Cleveland's Launcher XL irons build on forgiveness heritage with a distance boost added in
What you need to know: This game-improvement set uses two different constructions, featuring a hollow-body iron construction driven by artificial intelligence in the long irons (4- through 7-iron) and a more traditional cavity-back iron design in the 8-iron through gap wedge.
Pricing: The Launcher XL Irons officially launch in North America on Sept. 17 at a price of $800 in steel and $900 in graphite.
The deep dive: Golfers that fall into the game-improvement iron category approach the game—and their equipment purchases—based more on mitigating their disasters as opposed to maximizing their good shots (although they want that, too). Cleveland Golf has understood that mindset for several years now and has taken that into consideration with the creation of its new Launcher XL irons.
The Launcher XL iron set takes a traditional approach in terms of look, but the mission is about providing forgiveness and speed where these players need it. Toward that end, the set uses two different constructions, featuring a hollow-body iron construction in the long irons (4- through 7-iron) and a more traditional cavity-back iron design in the 8-iron through gap wedge.
The hollow-body construction was driven by artificial-intelligent design, a process that produces far more potential clubhead designs than humans are capable of in any given time period. The end result here is a technology the company refers to as “MainFrame,” a face where the backside of each iron face is milled in a variable-thickness pattern made up of various indentations to provide added ball speed while removing mass. It is a technology the company has previously used in its Launcher XL Halo iron as well as in several iron models from sister company Srixon. The Launcher XL irons also utilize an 8-gram weight in the butt end of each grip to counterbalance the iron and help promote a smoother swing that better squares the club at impact.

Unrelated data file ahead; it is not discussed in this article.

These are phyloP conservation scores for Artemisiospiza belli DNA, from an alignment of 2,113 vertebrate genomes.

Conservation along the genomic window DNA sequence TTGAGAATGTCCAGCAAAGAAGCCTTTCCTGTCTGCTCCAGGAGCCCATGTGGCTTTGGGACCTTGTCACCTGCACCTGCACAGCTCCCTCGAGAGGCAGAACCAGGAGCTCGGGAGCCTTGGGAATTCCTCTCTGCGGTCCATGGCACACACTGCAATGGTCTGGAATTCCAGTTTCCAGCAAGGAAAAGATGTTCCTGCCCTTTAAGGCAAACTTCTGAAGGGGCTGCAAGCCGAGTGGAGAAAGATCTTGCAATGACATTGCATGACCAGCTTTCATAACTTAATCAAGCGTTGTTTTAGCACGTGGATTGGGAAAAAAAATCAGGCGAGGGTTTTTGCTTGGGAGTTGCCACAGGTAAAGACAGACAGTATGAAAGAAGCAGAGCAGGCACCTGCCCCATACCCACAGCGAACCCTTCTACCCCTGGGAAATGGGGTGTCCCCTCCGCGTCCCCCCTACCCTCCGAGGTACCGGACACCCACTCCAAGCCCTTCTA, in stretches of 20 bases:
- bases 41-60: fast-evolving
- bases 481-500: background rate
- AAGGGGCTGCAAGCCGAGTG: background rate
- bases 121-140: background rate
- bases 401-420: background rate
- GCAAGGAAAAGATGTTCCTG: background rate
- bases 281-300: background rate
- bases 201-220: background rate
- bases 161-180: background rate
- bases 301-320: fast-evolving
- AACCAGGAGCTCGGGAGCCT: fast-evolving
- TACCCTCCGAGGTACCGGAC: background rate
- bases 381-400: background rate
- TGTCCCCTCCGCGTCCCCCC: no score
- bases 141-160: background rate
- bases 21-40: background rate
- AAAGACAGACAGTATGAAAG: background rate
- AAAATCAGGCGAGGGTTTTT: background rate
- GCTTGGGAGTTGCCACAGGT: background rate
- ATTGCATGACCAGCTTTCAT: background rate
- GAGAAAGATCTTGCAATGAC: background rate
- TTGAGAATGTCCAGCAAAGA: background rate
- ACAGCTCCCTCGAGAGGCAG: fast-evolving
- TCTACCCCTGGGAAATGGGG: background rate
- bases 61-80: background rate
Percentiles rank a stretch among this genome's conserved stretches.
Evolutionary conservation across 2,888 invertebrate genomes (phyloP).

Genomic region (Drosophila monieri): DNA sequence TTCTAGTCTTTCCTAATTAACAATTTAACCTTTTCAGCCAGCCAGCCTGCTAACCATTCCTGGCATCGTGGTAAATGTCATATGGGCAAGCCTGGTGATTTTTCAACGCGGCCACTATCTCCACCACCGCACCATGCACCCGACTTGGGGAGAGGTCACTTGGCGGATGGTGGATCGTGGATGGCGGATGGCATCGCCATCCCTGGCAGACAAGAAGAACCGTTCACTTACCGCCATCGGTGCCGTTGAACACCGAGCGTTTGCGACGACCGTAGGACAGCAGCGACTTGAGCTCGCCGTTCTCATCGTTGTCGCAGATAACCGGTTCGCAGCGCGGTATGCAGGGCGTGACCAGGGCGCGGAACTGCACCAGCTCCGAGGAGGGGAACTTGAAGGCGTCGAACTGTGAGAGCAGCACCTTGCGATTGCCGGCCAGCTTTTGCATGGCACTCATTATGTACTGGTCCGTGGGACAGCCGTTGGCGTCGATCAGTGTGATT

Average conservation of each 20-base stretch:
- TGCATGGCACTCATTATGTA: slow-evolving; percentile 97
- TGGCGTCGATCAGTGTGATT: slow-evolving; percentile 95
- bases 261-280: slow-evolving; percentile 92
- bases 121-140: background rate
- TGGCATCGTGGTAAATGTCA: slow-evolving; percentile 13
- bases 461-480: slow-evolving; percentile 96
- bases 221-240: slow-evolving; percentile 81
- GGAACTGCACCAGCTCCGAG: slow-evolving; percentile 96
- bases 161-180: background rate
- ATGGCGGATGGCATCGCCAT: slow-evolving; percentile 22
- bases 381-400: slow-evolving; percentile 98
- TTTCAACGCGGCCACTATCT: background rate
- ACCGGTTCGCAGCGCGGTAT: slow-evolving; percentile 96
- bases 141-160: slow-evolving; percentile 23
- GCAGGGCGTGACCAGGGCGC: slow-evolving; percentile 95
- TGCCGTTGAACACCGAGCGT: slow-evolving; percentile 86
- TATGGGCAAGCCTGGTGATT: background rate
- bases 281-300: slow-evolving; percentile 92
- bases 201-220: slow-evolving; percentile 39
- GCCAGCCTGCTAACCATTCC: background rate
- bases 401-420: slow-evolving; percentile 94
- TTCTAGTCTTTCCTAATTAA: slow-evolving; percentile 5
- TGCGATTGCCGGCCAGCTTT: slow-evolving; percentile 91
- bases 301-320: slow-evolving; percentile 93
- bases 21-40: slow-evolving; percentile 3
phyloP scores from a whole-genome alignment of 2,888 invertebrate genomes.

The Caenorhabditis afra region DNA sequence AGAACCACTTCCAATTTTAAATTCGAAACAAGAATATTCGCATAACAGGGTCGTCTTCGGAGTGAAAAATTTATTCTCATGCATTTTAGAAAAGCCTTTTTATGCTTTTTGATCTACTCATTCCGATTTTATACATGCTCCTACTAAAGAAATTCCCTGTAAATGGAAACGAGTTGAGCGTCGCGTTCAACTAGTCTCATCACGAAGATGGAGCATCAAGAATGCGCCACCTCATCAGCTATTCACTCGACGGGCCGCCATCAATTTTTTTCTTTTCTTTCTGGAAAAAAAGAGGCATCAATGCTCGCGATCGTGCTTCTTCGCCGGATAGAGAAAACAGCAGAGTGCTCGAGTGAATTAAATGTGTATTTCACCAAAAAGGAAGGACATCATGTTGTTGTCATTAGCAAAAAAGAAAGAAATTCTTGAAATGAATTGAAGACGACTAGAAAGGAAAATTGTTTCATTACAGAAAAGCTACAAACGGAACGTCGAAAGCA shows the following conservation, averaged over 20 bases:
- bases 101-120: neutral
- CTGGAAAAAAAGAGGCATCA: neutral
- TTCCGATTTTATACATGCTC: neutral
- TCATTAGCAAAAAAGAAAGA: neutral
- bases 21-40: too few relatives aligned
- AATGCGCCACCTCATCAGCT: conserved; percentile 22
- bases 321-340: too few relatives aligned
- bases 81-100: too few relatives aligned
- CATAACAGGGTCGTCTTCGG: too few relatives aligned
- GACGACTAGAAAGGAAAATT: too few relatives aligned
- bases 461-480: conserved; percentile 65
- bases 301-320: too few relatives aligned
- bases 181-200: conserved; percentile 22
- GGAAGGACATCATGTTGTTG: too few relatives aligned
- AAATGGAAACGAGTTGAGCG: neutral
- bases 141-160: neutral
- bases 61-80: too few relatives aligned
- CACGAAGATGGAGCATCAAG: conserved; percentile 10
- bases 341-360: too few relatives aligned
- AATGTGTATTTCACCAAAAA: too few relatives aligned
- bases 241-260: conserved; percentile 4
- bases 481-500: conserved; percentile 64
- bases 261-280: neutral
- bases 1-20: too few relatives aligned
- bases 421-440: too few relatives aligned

“MainFrame technology faces are optimized with A.I. to guarantee shots all over the face maintain distance and precision, while Action Mass CB, with a counterbalance weight in the grip end, helps players get on the correct swing plane while increasing head speed for distance,” said Dustin Brekke, director of engineering for Cleveland Golf, while noting the irons have a 15 percent increase in moment of inertia over the previous generation to help mitigate the effects of mis-hits.
The Launcher XL irons also borrow some groove design ideas from Cleveland’s wedges, including laser milled grooves in between each main groove for increased surface friction in the higher lofts. The 4- through 7-irons have wider, flatter grooves while the 8-iron through gap wedge have grooves that are more closely spaced, deeper and higher spinning.
Like past Cleveland and Srixon irons, the Launcher XL set uses a V-shaped sole with an elevated leading edge to enhance turf interaction. “We see far less drag than a typical flat sole,” Brekke said. “That means it will still get through the ground even if you hit a shot a bit heavy.”
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